Monday, May 23, 2011

Communist China and Democracy

Though sad, certain historical ironies tend to make me smile.
On May 23, the People’s Republic of China celebrates the 60th anniversary of the ‘Liberation’ of Tibet. According to Beijing, on that day in 1951, Tibet was ‘liberated peacefully’.
In October 1950, the Second Field Army of Marshal Lui Bosheng and Deng Xiaoping, his Political Commissar, entered Eastern Tibet and captured the city of Chamdo. That was a forced ‘liberation’.
On May 23 1951 in Beijing, a Tibetan delegation had no choice but to sign an “Agreement on Measures for the Peaceful Liberation of Tibet”; the Tibetans later said that they had to affix ‘under duress’ fake seals prepared for the occasion by the Communists. Even the China-enamoured Indian Prime Minister wondered in the Lok Sabha, ‘liberation from what, from whom, it is not clear?’
And now the irony: on the day Beijing celebrates the strange ‘liberation’ of Tibet, the Tibetan community in exile will undergo its largest ‘democratic’ experiment. A National General Meeting of a few hundred exiled Tibetans is held in Dharamsala, the seat of the Dalai Lama in Himachal Pradesh.
On May 21, the Tibetan website announced: "418 Tibetans from various parts of the world gathered at the Tibetan Children Village school auditorium for the second Tibetan General Body Meeting which had been called by the Tibetan Parliament in exile after the Tibetan leader Dalai Lama announced his decision on March 10 this year to devolve his 'political authority' to an elected leadership."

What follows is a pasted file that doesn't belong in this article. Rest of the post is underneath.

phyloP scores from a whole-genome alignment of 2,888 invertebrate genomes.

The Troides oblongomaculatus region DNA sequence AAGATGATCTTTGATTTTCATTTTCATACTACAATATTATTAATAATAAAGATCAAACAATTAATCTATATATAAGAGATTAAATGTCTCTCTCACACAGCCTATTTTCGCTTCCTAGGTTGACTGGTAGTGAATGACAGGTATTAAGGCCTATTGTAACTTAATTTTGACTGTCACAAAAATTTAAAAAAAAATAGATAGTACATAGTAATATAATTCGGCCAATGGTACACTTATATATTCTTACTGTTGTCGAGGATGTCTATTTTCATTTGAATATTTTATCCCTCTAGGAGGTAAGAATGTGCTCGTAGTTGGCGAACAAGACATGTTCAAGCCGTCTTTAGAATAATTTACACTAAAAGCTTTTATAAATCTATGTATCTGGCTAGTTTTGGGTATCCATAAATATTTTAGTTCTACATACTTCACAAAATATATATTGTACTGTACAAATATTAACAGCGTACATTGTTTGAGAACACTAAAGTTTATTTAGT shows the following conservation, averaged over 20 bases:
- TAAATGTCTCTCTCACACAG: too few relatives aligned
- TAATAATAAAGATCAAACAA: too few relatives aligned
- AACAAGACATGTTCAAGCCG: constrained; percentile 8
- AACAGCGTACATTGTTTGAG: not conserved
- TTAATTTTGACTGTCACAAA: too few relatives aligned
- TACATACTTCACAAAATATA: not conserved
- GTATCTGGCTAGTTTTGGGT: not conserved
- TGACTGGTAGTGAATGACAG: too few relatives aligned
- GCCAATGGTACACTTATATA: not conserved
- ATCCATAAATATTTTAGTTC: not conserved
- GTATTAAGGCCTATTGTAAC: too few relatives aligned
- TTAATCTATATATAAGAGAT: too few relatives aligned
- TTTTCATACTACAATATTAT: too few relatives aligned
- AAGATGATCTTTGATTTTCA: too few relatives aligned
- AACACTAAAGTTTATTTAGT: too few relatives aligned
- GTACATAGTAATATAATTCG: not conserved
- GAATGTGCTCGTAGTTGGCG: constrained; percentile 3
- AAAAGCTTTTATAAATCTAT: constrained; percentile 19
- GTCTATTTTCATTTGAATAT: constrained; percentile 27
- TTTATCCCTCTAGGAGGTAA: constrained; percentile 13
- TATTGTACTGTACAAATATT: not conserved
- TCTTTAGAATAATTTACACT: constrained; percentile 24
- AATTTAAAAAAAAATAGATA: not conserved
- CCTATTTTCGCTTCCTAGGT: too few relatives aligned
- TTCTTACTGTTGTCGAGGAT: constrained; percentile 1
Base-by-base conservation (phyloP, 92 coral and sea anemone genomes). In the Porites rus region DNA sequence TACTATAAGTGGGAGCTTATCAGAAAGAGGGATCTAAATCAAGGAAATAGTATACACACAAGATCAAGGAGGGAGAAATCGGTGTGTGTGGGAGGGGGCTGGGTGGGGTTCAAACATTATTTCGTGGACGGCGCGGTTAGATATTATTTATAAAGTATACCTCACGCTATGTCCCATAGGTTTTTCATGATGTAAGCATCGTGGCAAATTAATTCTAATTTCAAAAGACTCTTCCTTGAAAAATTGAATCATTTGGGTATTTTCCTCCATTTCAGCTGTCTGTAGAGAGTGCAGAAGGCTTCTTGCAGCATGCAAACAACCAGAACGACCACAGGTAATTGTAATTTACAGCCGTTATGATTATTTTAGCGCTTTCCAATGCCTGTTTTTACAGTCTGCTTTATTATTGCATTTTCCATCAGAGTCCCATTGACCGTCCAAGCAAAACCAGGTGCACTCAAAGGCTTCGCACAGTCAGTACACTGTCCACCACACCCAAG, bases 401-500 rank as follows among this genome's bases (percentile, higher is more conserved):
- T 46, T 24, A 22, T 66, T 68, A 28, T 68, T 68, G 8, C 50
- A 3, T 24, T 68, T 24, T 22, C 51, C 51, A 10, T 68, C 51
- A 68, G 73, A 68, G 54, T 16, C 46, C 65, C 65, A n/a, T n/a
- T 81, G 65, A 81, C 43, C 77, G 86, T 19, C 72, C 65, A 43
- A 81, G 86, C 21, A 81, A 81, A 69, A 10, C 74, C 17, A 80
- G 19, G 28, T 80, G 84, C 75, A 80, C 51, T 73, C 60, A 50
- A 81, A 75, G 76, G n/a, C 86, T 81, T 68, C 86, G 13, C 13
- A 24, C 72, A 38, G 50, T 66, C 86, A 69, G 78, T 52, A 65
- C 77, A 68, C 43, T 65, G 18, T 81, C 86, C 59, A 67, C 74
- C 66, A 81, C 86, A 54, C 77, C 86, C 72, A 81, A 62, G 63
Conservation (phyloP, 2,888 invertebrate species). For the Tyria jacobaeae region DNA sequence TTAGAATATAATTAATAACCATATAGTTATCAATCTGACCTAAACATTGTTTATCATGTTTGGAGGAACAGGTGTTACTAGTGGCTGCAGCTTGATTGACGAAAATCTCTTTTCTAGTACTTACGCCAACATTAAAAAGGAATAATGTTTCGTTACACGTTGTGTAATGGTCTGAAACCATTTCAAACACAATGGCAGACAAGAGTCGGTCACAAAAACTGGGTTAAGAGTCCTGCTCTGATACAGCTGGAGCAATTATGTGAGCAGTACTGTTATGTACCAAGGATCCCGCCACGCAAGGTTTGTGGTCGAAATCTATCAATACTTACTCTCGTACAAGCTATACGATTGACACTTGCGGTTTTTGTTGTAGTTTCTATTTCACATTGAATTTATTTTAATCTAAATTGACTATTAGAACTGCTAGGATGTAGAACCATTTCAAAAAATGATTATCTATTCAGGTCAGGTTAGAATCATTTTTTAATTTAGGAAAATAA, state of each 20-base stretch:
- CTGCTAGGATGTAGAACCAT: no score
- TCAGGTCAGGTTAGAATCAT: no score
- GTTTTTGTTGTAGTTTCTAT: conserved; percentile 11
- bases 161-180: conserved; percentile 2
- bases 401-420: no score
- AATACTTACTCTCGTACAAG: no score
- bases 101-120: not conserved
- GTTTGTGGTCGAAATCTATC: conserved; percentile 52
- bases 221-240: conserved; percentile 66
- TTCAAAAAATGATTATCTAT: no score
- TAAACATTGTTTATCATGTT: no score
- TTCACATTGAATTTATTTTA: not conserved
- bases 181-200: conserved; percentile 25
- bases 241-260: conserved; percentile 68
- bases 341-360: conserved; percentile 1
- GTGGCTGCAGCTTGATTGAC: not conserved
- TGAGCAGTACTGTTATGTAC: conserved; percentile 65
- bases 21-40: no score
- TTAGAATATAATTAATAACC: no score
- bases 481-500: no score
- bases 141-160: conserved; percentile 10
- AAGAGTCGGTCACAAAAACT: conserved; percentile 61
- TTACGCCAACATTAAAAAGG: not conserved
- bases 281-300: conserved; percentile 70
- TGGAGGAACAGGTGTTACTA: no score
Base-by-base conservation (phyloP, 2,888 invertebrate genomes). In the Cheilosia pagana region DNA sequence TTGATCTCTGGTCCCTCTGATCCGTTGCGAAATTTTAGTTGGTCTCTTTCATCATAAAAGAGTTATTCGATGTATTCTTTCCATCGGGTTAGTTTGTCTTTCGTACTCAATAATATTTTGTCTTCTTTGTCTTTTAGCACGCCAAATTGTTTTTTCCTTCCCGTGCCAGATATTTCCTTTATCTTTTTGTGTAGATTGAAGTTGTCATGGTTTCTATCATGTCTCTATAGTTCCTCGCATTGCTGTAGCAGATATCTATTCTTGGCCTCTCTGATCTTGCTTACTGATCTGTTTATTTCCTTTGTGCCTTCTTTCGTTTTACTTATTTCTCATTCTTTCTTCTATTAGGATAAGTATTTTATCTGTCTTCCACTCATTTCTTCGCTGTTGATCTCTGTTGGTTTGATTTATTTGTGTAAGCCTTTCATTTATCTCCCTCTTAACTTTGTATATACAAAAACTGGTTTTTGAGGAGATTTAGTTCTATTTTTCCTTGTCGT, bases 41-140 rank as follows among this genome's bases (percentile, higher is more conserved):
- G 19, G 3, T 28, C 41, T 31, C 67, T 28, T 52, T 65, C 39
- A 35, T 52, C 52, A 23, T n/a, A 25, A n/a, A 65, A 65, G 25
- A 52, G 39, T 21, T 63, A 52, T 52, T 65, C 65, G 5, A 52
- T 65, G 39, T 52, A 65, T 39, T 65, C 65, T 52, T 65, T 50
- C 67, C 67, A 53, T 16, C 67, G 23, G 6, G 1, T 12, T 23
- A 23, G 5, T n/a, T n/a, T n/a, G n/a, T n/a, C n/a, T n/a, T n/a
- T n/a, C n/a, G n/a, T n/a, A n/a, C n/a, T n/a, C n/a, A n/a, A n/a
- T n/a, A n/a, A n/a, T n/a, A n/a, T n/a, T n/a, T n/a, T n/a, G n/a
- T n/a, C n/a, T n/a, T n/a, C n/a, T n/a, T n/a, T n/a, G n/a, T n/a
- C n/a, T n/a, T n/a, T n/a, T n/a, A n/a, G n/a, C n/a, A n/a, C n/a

This enlarged consultative group comprises of ‘senior’ Tibetans, serving and former officials and eminent members of the civil society.The meeting will ‘democratically’ discuss a draft for amending the Tibetan ‘constitution’ (known as ‘Charter’) which will provide the legal framework for the Dalai Lama’s proposed retirement.
The Meeting is also supposed to advise Dr Lobsang Sangay, the newly elected Prime Minister. Sangay born 43 years ago in India and educated at Harvard Law School will be Kalon Tripa (or Prime Minister of Tibet’s government-in-exile) for the next 5 years.
Already one month before the results were announced, an editorial of The People’s Daily assailed Sangay: “In 1992, Lobsang Sangay rose to fame and became the youngest leading member of Tibetan Youth Congress, a terrorist organization in nature. …The crimes made the organization look like a kin member of Al-Qaida, Chechnyan armed terrorists and ‘East Turkistan’ separatists.”
The fact is that the democratic process started by the Dalai Lama (which culminated in his retirement) exasperates Beijing. The very word ‘democracy’ makes the Communist leadership see red.
In a recent interview, Zhu Weiqun, Executive Vice Minister of the United Front Work Department of the CPC Central Committee and interlocutor of the Dalai Lama’s Envoys asserted: “The Peaceful Liberation of Tibet not only marked the crash of the attempt of the imperialism and a minority of Tibetan reactionary upper class to separate Tibet from the whole country, but also realized the complete liberation and reunification of the whole China.”
Unfortunately for Mr. Zhu, 60 years later, Tibet is not peaceful.
On 16 March 2011, the self-immolation of Phuntsok, a Tibetan monk belonging to Ngaba Kirti Monastery in Sichuan province triggered violent protests by several thousand monks in Eastern Tibet.
According to the Tibetan Center for Human Rights and Democracy: “Chinese security forces have cordoned the monastery and additional contingents of armed security forces (estimated to be around 800) have been brought in on 9 April 2011 to reinforce security clampdown in Ngaba County. The movement of the monks is totally restricted with no one being allowed to go in or come out of the monastery.”